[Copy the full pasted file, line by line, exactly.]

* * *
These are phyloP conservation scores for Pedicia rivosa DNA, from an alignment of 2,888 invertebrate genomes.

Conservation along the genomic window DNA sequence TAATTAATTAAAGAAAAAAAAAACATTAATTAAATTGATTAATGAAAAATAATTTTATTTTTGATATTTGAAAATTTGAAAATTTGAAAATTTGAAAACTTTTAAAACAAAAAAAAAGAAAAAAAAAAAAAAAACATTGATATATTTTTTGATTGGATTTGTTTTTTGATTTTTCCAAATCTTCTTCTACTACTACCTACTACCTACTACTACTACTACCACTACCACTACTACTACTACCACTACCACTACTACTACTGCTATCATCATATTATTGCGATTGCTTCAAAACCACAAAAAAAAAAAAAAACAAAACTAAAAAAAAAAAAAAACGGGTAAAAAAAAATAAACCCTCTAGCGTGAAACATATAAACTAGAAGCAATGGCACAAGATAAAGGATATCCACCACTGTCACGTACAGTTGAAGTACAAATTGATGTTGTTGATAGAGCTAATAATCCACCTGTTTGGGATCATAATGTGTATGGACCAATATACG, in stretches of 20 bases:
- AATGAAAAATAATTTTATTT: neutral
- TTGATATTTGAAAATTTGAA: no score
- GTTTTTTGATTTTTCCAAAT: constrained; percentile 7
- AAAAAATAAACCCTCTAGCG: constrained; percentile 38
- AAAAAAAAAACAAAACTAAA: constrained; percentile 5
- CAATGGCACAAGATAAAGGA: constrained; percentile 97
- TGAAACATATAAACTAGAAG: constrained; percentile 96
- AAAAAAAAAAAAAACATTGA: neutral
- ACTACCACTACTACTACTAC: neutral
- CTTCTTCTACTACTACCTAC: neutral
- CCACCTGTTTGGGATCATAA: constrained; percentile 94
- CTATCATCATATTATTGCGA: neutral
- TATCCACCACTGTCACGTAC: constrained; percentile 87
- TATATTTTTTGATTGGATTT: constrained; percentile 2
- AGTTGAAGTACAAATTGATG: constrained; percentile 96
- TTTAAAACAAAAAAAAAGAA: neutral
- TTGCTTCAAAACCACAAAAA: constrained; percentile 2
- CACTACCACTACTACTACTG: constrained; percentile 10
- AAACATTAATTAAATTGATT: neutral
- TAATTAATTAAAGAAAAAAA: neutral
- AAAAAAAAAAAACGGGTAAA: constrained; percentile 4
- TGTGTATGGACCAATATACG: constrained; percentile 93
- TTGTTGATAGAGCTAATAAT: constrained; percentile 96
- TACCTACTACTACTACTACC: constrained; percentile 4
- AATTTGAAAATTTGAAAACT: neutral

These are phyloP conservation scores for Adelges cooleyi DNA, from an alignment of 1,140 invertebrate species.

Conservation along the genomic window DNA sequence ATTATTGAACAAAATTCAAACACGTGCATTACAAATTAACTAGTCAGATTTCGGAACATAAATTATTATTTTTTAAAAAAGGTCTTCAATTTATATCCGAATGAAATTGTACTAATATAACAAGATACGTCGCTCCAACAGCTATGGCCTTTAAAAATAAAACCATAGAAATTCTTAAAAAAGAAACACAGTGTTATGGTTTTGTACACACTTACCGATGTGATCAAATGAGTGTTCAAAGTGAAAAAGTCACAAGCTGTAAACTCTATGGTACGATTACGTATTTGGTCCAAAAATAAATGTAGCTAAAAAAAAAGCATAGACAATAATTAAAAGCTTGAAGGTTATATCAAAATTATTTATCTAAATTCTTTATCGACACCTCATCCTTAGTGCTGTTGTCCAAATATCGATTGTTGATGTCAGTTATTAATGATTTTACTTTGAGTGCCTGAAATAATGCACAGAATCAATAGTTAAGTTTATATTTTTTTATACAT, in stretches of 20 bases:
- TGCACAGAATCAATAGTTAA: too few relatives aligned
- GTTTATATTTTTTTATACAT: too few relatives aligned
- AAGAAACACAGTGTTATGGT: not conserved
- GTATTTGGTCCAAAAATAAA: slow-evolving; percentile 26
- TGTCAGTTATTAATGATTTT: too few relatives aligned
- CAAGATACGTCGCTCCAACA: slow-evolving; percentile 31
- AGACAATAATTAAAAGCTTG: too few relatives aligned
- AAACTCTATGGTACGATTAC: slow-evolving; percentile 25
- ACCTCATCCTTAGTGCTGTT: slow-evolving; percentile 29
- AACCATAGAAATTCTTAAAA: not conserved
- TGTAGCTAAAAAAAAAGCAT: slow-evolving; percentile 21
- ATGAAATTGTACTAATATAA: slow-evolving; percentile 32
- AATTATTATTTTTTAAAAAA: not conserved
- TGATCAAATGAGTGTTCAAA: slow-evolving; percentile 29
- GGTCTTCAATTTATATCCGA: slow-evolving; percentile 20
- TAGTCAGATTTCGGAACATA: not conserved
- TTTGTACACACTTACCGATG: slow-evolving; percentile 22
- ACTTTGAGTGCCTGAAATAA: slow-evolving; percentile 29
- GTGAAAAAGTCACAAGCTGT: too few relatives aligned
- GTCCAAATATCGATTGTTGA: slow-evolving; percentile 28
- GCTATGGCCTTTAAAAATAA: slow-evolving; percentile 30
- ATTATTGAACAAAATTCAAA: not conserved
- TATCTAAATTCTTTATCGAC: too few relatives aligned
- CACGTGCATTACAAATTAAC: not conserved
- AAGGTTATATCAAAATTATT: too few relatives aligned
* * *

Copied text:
These are phyloP conservation scores for Pedicia rivosa DNA, from an alignment of 2,888 invertebrate genomes.

Conservation along the genomic window DNA sequence TAATTAATTAAAGAAAAAAAAAACATTAATTAAATTGATTAATGAAAAATAATTTTATTTTTGATATTTGAAAATTTGAAAATTTGAAAATTTGAAAACTTTTAAAACAAAAAAAAAGAAAAAAAAAAAAAAAACATTGATATATTTTTTGATTGGATTTGTTTTTTGATTTTTCCAAATCTTCTTCTACTACTACCTACTACCTACTACTACTACTACCACTACCACTACTACTACTACCACTACCACTACTACTACTGCTATCATCATATTATTGCGATTGCTTCAAAACCACAAAAAAAAAAAAAAACAAAACTAAAAAAAAAAAAAAACGGGTAAAAAAAAATAAACCCTCTAGCGTGAAACATATAAACTAGAAGCAATGGCACAAGATAAAGGATATCCACCACTGTCACGTACAGTTGAAGTACAAATTGATGTTGTTGATAGAGCTAATAATCCACCTGTTTGGGATCATAATGTGTATGGACCAATATACG, in stretches of 20 bases:
- AATGAAAAATAATTTTATTT: neutral
- TTGATATTTGAAAATTTGAA: no score
- GTTTTTTGATTTTTCCAAAT: constrained; percentile 7
- AAAAAATAAACCCTCTAGCG: constrained; percentile 38
- AAAAAAAAAACAAAACTAAA: constrained; percentile 5
- CAATGGCACAAGATAAAGGA: constrained; percentile 97
- TGAAACATATAAACTAGAAG: constrained; percentile 96
- AAAAAAAAAAAAAACATTGA: neutral
- ACTACCACTACTACTACTAC: neutral
- CTTCTTCTACTACTACCTAC: neutral
- CCACCTGTTTGGGATCATAA: constrained; percentile 94
- CTATCATCATATTATTGCGA: neutral
- TATCCACCACTGTCACGTAC: constrained; percentile 87
- TATATTTTTTGATTGGATTT: constrained; percentile 2
- AGTTGAAGTACAAATTGATG: constrained; percentile 96
- TTTAAAACAAAAAAAAAGAA: neutral
- TTGCTTCAAAACCACAAAAA: constrained; percentile 2
- CACTACCACTACTACTACTG: constrained; percentile 10
- AAACATTAATTAAATTGATT: neutral
- TAATTAATTAAAGAAAAAAA: neutral
- AAAAAAAAAAAACGGGTAAA: constrained; percentile 4
- TGTGTATGGACCAATATACG: constrained; percentile 93
- TTGTTGATAGAGCTAATAAT: constrained; percentile 96
- TACCTACTACTACTACTACC: constrained; percentile 4
- AATTTGAAAATTTGAAAACT: neutral

These are phyloP conservation scores for Adelges cooleyi DNA, from an alignment of 1,140 invertebrate species.

Conservation along the genomic window DNA sequence ATTATTGAACAAAATTCAAACACGTGCATTACAAATTAACTAGTCAGATTTCGGAACATAAATTATTATTTTTTAAAAAAGGTCTTCAATTTATATCCGAATGAAATTGTACTAATATAACAAGATACGTCGCTCCAACAGCTATGGCCTTTAAAAATAAAACCATAGAAATTCTTAAAAAAGAAACACAGTGTTATGGTTTTGTACACACTTACCGATGTGATCAAATGAGTGTTCAAAGTGAAAAAGTCACAAGCTGTAAACTCTATGGTACGATTACGTATTTGGTCCAAAAATAAATGTAGCTAAAAAAAAAGCATAGACAATAATTAAAAGCTTGAAGGTTATATCAAAATTATTTATCTAAATTCTTTATCGACACCTCATCCTTAGTGCTGTTGTCCAAATATCGATTGTTGATGTCAGTTATTAATGATTTTACTTTGAGTGCCTGAAATAATGCACAGAATCAATAGTTAAGTTTATATTTTTTTATACAT, in stretches of 20 bases:
- TGCACAGAATCAATAGTTAA: too few relatives aligned
- GTTTATATTTTTTTATACAT: too few relatives aligned
- AAGAAACACAGTGTTATGGT: not conserved
- GTATTTGGTCCAAAAATAAA: slow-evolving; percentile 26
- TGTCAGTTATTAATGATTTT: too few relatives aligned
- CAAGATACGTCGCTCCAACA: slow-evolving; percentile 31
- AGACAATAATTAAAAGCTTG: too few relatives aligned
- AAACTCTATGGTACGATTAC: slow-evolving; percentile 25
- ACCTCATCCTTAGTGCTGTT: slow-evolving; percentile 29
- AACCATAGAAATTCTTAAAA: not conserved
- TGTAGCTAAAAAAAAAGCAT: slow-evolving; percentile 21
- ATGAAATTGTACTAATATAA: slow-evolving; percentile 32
- AATTATTATTTTTTAAAAAA: not conserved
- TGATCAAATGAGTGTTCAAA: slow-evolving; percentile 29
- GGTCTTCAATTTATATCCGA: slow-evolving; percentile 20
- TAGTCAGATTTCGGAACATA: not conserved
- TTTGTACACACTTACCGATG: slow-evolving; percentile 22
- ACTTTGAGTGCCTGAAATAA: slow-evolving; percentile 29
- GTGAAAAAGTCACAAGCTGT: too few relatives aligned
- GTCCAAATATCGATTGTTGA: slow-evolving; percentile 28
- GCTATGGCCTTTAAAAATAA: slow-evolving; percentile 30
- ATTATTGAACAAAATTCAAA: not conserved
- TATCTAAATTCTTTATCGAC: too few relatives aligned
- CACGTGCATTACAAATTAAC: not conserved
- AAGGTTATATCAAAATTATT: too few relatives aligned